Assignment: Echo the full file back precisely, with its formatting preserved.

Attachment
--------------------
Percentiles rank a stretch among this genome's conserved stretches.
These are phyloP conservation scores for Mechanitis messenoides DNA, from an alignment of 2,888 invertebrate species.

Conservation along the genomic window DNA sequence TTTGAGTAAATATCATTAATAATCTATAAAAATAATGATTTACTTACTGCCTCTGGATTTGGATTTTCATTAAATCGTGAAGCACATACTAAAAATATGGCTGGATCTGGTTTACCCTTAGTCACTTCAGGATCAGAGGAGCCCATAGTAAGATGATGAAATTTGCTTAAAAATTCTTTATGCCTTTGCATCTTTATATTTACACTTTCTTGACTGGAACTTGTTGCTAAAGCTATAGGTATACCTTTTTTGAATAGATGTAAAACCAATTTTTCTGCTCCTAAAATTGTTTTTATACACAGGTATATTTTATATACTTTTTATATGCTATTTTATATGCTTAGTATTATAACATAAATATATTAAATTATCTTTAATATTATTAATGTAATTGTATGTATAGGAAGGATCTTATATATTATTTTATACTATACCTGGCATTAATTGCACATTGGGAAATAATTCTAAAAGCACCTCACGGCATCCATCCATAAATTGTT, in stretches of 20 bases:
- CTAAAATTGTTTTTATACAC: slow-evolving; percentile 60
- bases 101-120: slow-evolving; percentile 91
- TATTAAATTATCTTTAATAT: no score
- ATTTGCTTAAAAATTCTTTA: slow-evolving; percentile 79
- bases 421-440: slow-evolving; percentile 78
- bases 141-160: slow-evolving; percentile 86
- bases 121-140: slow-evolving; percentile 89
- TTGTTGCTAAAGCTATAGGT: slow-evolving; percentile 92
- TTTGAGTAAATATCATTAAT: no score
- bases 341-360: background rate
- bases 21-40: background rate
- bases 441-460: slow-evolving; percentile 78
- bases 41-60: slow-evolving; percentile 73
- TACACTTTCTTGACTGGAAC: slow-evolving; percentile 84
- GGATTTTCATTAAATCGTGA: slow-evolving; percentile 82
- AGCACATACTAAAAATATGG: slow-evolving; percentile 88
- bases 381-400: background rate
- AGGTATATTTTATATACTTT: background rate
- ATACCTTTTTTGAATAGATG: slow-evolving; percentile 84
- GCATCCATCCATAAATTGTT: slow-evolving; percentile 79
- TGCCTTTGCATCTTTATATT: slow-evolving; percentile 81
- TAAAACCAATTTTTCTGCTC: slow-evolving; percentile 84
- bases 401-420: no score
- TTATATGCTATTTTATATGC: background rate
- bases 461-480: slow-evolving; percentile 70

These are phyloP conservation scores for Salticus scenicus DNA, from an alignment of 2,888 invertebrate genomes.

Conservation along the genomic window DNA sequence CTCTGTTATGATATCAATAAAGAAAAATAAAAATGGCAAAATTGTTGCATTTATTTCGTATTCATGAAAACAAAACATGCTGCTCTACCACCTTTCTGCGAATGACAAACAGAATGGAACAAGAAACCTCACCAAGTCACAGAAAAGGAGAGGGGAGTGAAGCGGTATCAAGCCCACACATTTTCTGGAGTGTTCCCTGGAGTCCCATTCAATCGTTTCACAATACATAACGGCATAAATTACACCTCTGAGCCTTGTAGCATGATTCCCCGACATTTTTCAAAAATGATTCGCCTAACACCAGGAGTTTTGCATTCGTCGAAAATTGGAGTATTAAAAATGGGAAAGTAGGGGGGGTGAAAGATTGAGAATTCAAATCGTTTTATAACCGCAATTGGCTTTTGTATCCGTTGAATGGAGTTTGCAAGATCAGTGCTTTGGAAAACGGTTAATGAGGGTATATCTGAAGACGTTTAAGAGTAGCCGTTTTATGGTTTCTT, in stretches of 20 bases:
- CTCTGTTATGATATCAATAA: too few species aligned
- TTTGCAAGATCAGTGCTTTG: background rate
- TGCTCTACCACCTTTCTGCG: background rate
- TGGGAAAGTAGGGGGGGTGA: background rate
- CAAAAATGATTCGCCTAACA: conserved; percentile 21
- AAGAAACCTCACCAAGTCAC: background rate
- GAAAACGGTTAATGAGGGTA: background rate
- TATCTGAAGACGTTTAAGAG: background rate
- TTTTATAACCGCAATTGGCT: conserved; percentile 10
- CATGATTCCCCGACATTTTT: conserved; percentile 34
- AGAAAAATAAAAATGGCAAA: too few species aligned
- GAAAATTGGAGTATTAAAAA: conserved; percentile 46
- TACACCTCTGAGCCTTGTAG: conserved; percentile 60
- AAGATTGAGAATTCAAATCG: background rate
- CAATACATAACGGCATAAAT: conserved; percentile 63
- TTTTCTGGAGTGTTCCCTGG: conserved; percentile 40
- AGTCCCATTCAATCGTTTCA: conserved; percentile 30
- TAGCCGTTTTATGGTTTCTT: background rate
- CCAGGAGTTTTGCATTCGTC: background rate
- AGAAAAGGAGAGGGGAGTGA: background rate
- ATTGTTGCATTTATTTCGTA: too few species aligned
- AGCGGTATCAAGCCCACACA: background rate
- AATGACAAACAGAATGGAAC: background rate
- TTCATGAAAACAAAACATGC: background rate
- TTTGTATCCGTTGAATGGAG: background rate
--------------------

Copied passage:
Percentiles rank a stretch among this genome's conserved stretches.
These are phyloP conservation scores for Mechanitis messenoides DNA, from an alignment of 2,888 invertebrate species.

Conservation along the genomic window DNA sequence TTTGAGTAAATATCATTAATAATCTATAAAAATAATGATTTACTTACTGCCTCTGGATTTGGATTTTCATTAAATCGTGAAGCACATACTAAAAATATGGCTGGATCTGGTTTACCCTTAGTCACTTCAGGATCAGAGGAGCCCATAGTAAGATGATGAAATTTGCTTAAAAATTCTTTATGCCTTTGCATCTTTATATTTACACTTTCTTGACTGGAACTTGTTGCTAAAGCTATAGGTATACCTTTTTTGAATAGATGTAAAACCAATTTTTCTGCTCCTAAAATTGTTTTTATACACAGGTATATTTTATATACTTTTTATATGCTATTTTATATGCTTAGTATTATAACATAAATATATTAAATTATCTTTAATATTATTAATGTAATTGTATGTATAGGAAGGATCTTATATATTATTTTATACTATACCTGGCATTAATTGCACATTGGGAAATAATTCTAAAAGCACCTCACGGCATCCATCCATAAATTGTT, in stretches of 20 bases:
- CTAAAATTGTTTTTATACAC: slow-evolving; percentile 60
- bases 101-120: slow-evolving; percentile 91
- TATTAAATTATCTTTAATAT: no score
- ATTTGCTTAAAAATTCTTTA: slow-evolving; percentile 79
- bases 421-440: slow-evolving; percentile 78
- bases 141-160: slow-evolving; percentile 86
- bases 121-140: slow-evolving; percentile 89
- TTGTTGCTAAAGCTATAGGT: slow-evolving; percentile 92
- TTTGAGTAAATATCATTAAT: no score
- bases 341-360: background rate
- bases 21-40: background rate
- bases 441-460: slow-evolving; percentile 78
- bases 41-60: slow-evolving; percentile 73
- TACACTTTCTTGACTGGAAC: slow-evolving; percentile 84
- GGATTTTCATTAAATCGTGA: slow-evolving; percentile 82
- AGCACATACTAAAAATATGG: slow-evolving; percentile 88
- bases 381-400: background rate
- AGGTATATTTTATATACTTT: background rate
- ATACCTTTTTTGAATAGATG: slow-evolving; percentile 84
- GCATCCATCCATAAATTGTT: slow-evolving; percentile 79
- TGCCTTTGCATCTTTATATT: slow-evolving; percentile 81
- TAAAACCAATTTTTCTGCTC: slow-evolving; percentile 84
- bases 401-420: no score
- TTATATGCTATTTTATATGC: background rate
- bases 461-480: slow-evolving; percentile 70

These are phyloP conservation scores for Salticus scenicus DNA, from an alignment of 2,888 invertebrate genomes.

Conservation along the genomic window DNA sequence CTCTGTTATGATATCAATAAAGAAAAATAAAAATGGCAAAATTGTTGCATTTATTTCGTATTCATGAAAACAAAACATGCTGCTCTACCACCTTTCTGCGAATGACAAACAGAATGGAACAAGAAACCTCACCAAGTCACAGAAAAGGAGAGGGGAGTGAAGCGGTATCAAGCCCACACATTTTCTGGAGTGTTCCCTGGAGTCCCATTCAATCGTTTCACAATACATAACGGCATAAATTACACCTCTGAGCCTTGTAGCATGATTCCCCGACATTTTTCAAAAATGATTCGCCTAACACCAGGAGTTTTGCATTCGTCGAAAATTGGAGTATTAAAAATGGGAAAGTAGGGGGGGTGAAAGATTGAGAATTCAAATCGTTTTATAACCGCAATTGGCTTTTGTATCCGTTGAATGGAGTTTGCAAGATCAGTGCTTTGGAAAACGGTTAATGAGGGTATATCTGAAGACGTTTAAGAGTAGCCGTTTTATGGTTTCTT, in stretches of 20 bases:
- CTCTGTTATGATATCAATAA: too few species aligned
- TTTGCAAGATCAGTGCTTTG: background rate
- TGCTCTACCACCTTTCTGCG: background rate
- TGGGAAAGTAGGGGGGGTGA: background rate
- CAAAAATGATTCGCCTAACA: conserved; percentile 21
- AAGAAACCTCACCAAGTCAC: background rate
- GAAAACGGTTAATGAGGGTA: background rate
- TATCTGAAGACGTTTAAGAG: background rate
- TTTTATAACCGCAATTGGCT: conserved; percentile 10
- CATGATTCCCCGACATTTTT: conserved; percentile 34
- AGAAAAATAAAAATGGCAAA: too few species aligned
- GAAAATTGGAGTATTAAAAA: conserved; percentile 46
- TACACCTCTGAGCCTTGTAG: conserved; percentile 60
- AAGATTGAGAATTCAAATCG: background rate
- CAATACATAACGGCATAAAT: conserved; percentile 63
- TTTTCTGGAGTGTTCCCTGG: conserved; percentile 40
- AGTCCCATTCAATCGTTTCA: conserved; percentile 30
- TAGCCGTTTTATGGTTTCTT: background rate
- CCAGGAGTTTTGCATTCGTC: background rate
- AGAAAAGGAGAGGGGAGTGA: background rate
- ATTGTTGCATTTATTTCGTA: too few species aligned
- AGCGGTATCAAGCCCACACA: background rate
- AATGACAAACAGAATGGAAC: background rate
- TTCATGAAAACAAAACATGC: background rate
- TTTGTATCCGTTGAATGGAG: background rate